“It is not what you do for your children, but what you have taught them to do for themselves, that will make them successful human beings.” — Ann Landers
Transition is defined as the process of changing from one state or condition to another. We all go through many transitions throughout our lives. I never really thought much about transitions until I had a son with a disability and began to hear other parents and professionals warn about the difficulties of post-secondary transition as if it was something that I, as the parent of a child with a disability, should be preparing for like it was the end of the world. At first, it was scary and intimidating, but then I began to put it in perspective and thought . . . let me handle each period of change in my son’s life as if it were a mini run-though of the fearful post-secondary transition to come. I also realized that preparation for transition begins at home.
Gaining the skills that support transitioning is not a passive process. Children, youth, and young adults need to be shown and taught the behaviors that will help them be successful and they need opportunities to practice them frequently.
As parents, we need to accept the disability—in my case, deaf-blindness. I needed to think positive and be proactive. Modeling self-advocacy early in life for our children and teens is so crucial. Being blind and/or deaf is not a barrier, only an inconvenience. There really are no limits. Having and promoting a positive attitude inspires accomplishment.
Giving our children numerous opportunities for exploration and problem solving is a must for their development. Each and every opportunity for independent action should be encouraged. If we over-protect our children, our fears will become their fears. We, as parents, need to allow them to express curiosity in their own ways, rather than in the ways we think it should occur. This does not always happen in a day, a month, or even a year, so patience is important. We must allow for and embrace our children’s independence and development.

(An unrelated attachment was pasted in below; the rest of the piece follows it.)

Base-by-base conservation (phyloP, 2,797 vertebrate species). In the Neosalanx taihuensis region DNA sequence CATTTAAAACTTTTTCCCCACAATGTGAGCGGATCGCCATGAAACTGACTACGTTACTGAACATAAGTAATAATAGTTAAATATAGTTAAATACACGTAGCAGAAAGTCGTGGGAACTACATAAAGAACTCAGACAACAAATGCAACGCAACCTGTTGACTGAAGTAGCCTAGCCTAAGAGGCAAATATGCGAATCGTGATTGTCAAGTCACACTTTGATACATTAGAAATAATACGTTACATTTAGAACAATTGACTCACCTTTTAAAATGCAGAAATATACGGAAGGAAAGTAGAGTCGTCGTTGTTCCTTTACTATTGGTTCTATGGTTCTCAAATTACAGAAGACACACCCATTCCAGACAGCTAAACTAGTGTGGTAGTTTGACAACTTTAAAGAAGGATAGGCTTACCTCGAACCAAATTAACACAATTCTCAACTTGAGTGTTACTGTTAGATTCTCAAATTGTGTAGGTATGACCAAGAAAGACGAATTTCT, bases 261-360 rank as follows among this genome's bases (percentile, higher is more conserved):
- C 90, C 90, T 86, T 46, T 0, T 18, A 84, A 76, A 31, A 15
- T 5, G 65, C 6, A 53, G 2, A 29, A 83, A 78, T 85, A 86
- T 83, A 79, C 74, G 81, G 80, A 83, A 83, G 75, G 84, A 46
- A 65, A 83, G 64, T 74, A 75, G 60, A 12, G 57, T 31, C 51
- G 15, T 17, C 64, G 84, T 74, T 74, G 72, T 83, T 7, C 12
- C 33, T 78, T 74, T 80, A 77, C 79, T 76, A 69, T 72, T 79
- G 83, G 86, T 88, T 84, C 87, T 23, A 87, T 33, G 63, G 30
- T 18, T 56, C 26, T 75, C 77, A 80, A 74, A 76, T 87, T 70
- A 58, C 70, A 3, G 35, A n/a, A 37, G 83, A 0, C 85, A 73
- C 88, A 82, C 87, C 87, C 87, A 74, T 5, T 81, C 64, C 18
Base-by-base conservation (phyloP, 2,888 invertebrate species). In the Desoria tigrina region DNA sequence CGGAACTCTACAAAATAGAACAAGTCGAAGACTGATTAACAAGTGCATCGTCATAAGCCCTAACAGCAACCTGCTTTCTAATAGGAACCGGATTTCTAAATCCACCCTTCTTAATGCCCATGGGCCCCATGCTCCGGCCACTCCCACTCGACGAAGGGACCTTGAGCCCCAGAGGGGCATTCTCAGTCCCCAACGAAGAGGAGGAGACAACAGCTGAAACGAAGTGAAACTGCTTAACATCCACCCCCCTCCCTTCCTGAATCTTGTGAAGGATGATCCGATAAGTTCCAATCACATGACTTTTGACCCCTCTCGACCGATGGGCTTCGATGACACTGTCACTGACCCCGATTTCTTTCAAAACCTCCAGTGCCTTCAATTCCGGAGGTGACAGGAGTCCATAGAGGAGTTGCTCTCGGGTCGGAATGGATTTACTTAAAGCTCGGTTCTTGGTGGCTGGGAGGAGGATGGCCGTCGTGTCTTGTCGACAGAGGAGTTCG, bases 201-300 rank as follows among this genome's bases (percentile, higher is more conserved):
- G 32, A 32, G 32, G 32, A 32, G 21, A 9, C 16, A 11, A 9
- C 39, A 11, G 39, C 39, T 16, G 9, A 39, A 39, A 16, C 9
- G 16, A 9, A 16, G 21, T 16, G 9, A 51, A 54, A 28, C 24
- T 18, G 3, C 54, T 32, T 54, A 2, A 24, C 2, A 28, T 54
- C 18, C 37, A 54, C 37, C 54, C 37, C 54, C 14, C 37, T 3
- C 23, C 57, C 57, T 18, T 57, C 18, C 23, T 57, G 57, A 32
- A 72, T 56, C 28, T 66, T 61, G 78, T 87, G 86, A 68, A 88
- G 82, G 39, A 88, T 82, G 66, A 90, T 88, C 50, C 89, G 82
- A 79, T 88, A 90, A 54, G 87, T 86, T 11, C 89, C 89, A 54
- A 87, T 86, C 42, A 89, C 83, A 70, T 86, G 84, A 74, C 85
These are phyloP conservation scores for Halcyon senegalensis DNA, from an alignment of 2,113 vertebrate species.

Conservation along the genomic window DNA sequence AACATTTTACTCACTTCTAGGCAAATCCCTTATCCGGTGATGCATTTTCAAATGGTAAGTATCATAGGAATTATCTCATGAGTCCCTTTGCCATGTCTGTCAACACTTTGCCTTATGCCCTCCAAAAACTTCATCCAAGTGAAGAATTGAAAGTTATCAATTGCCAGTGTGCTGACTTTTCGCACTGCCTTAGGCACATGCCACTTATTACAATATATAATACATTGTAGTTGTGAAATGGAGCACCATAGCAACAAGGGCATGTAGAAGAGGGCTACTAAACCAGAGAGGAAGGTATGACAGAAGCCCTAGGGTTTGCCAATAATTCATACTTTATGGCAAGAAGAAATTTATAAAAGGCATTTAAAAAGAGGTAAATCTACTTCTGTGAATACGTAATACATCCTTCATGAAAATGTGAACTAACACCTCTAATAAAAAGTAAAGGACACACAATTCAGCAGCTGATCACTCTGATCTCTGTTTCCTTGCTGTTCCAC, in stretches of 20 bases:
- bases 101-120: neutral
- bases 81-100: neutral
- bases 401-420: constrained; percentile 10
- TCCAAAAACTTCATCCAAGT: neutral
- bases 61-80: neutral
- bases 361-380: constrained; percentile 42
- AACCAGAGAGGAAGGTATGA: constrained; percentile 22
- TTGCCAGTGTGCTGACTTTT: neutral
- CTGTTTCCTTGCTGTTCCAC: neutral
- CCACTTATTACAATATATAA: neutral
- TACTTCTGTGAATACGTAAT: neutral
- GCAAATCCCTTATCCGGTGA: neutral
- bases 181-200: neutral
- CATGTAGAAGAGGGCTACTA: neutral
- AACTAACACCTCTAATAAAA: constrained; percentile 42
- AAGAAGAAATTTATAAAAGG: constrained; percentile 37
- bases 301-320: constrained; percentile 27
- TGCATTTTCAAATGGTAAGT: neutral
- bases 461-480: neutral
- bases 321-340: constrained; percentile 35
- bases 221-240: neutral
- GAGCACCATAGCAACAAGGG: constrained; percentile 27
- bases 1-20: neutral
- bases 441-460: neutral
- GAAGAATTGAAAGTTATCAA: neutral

It is important to create opportunities for children to become independent in and around the home. We must teach our teens to be contributing members of our households by enforcing chores such as cooking, laundry, and finances. As much as I know that it is often easier to “do for” our children, this does not teach them what they need to know. There is such a difference between teaching children to ask for help and always doing things for them. Be available to give advice and encouragement, but do not undermine their confidence. It is totally okay to have high expectations for teens to carry out age-appropriate responsibilities.
Learning and maintaining social skills can be difficult, so we need to make time to help our children develop them in a proactive way. Like most other skills, social skills need to be pre-taught and re-taught, over and over. We need to learn methods to teach social skills through sensory channels beyond those that are visual and auditory. I know that for myself, I continually struggle to teach the nonverbal cues that my son often misses. I would love to hear how others handle this. In addition, as hard as it may be, we need to use constructive criticism with our children, youth, and young adults, even though it is often much easier to just ignore poor social skills. I always think to myself, “Can I turn this into a ‘teaching moment’?”
It is absolutely essential for our kids to learn socially correct ways to act if we want them to be skilled and proficient individuals. They need to know how to make conversation with teachers, professors, co-workers, and friends. They need to be able to have public conversations that involve both expressive and receptive communication about appropriate topics. And, of course, dining and polite eating skills must be taught and reinforced.
We all wish only the best for our children, teens, and young adults. Blindness, deaf-blindness, and disability are not and cannot be acceptable excuses for lack of skill attainment. When thinking about what to teach my own son, I often ask myself, “If this were a sighted or hearing person, would these be appropriate actions?” It is an easy and simple way to do a quick reality check.
It takes a lifetime of practice to help a child prepare for transition, but our efforts will only benefit all of those who are involved. By providing good opportunities for development, parents, other family members, and teachers will help our children, youth, and young adults excel at whatever they choose to do. Everything we teach will positively impact the rest of their lives.
By Patti McGowan